regarding the sale of the cottage. Chain of emails contained the terms,
attachment of an architectural drawing of Westwing with Donald’s signature and
the price of the cottage. One week later, Theresa made an oral offer for golden
curtains at £50. Arguments laid out elaborates whether Donald is capable of compelling
Theresa to buy the cottage and curtains, as agreed.

According to Golden Ocean Group Ltd v Salgaocar
Mining Industries PVT Ltd12,
a string of emails can constitute a valid contract under s4 of Statute of
Frauds 1677. Donald could argue that Theresa was bound by the emails. This is
mainly due to sending off the email with an attachment that included Donald’s
signature. Assuming Theresa signed her emails with her real signature or
nickname, Donald can argue that emails constituted a valid contract13.
Further, an email conversation could amount to a valid contract if the terms
and conditions are expressed. The case Green (liquidators of Stealth
Construction Ltd) v Ireland14
illustrates how the contract would have been enforceable if the terms were expressed
in the emails. Theresa offered to buy the cottage and Donald approved and replied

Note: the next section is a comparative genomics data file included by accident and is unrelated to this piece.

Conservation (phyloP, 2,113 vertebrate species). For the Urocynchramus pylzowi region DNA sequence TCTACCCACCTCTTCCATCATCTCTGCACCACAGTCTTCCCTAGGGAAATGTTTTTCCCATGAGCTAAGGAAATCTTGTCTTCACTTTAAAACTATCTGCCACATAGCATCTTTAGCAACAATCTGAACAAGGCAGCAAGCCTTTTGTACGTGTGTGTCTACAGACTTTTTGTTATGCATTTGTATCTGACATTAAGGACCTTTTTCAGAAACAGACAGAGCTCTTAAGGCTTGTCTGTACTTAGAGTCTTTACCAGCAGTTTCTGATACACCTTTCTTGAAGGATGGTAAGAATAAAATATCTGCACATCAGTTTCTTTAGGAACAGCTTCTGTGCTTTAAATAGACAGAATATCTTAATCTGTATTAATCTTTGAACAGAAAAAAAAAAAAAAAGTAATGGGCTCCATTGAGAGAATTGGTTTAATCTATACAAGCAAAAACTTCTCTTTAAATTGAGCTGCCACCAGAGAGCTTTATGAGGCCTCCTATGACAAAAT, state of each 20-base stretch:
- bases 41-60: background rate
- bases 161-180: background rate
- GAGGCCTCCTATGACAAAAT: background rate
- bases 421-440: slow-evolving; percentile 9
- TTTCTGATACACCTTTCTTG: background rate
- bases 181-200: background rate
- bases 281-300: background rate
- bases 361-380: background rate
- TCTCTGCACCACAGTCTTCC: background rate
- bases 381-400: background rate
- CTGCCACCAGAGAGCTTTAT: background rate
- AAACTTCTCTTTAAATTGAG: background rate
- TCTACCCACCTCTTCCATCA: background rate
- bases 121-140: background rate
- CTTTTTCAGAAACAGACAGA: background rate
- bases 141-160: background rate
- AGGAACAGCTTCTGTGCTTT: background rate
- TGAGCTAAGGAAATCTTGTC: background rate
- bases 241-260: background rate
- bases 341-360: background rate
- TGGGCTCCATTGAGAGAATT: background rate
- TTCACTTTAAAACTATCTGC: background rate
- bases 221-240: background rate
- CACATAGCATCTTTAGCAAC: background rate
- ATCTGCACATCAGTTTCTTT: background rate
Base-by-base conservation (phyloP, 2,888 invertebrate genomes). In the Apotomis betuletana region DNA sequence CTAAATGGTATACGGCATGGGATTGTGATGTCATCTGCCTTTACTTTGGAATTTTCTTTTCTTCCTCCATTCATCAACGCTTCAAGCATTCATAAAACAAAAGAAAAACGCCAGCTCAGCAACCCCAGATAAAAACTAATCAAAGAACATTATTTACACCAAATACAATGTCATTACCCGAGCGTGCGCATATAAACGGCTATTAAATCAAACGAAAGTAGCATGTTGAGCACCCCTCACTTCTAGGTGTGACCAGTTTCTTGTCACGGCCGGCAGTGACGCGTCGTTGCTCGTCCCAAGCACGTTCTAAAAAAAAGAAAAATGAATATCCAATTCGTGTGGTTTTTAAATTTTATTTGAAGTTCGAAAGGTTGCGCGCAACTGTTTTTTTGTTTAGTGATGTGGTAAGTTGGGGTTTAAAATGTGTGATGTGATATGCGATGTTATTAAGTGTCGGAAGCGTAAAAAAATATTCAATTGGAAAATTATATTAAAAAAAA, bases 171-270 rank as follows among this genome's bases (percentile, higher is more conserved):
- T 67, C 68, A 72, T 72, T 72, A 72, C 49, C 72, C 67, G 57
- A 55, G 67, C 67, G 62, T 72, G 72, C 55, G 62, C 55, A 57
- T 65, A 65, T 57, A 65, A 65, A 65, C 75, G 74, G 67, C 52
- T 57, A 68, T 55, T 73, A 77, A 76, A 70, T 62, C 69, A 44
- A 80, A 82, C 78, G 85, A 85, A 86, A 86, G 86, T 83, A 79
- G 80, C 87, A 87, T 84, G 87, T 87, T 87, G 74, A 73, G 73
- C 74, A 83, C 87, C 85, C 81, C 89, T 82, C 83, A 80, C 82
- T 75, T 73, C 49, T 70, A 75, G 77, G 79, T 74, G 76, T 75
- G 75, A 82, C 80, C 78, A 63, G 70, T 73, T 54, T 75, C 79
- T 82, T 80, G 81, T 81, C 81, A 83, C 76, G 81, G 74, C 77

saying he agrees to the terms mentioned. Therefore, courts could assert that
the contract is in fact, enforceable and valid.

 

However, under Law of Property (Miscellaneous
Provisions) Act 198915,
a valid contract must be in writing, containing all the terms and it must be
signed by both parties, either on one document or two identical documents.
Donald has not followed the traditional way of enforcing a contract. Yet,
Donald could argue that the string of emails is saved on the electronic devices
and it can be printed to act as a written document. It would give effect as an enforceable contract since Donald’s
signature was included. Although, we do not know if Theresa included her
printed/typed signature or if she incorporated her signature at all. If she did
not do so, the contract is invalid. The effect of the s2 of 1989 Act is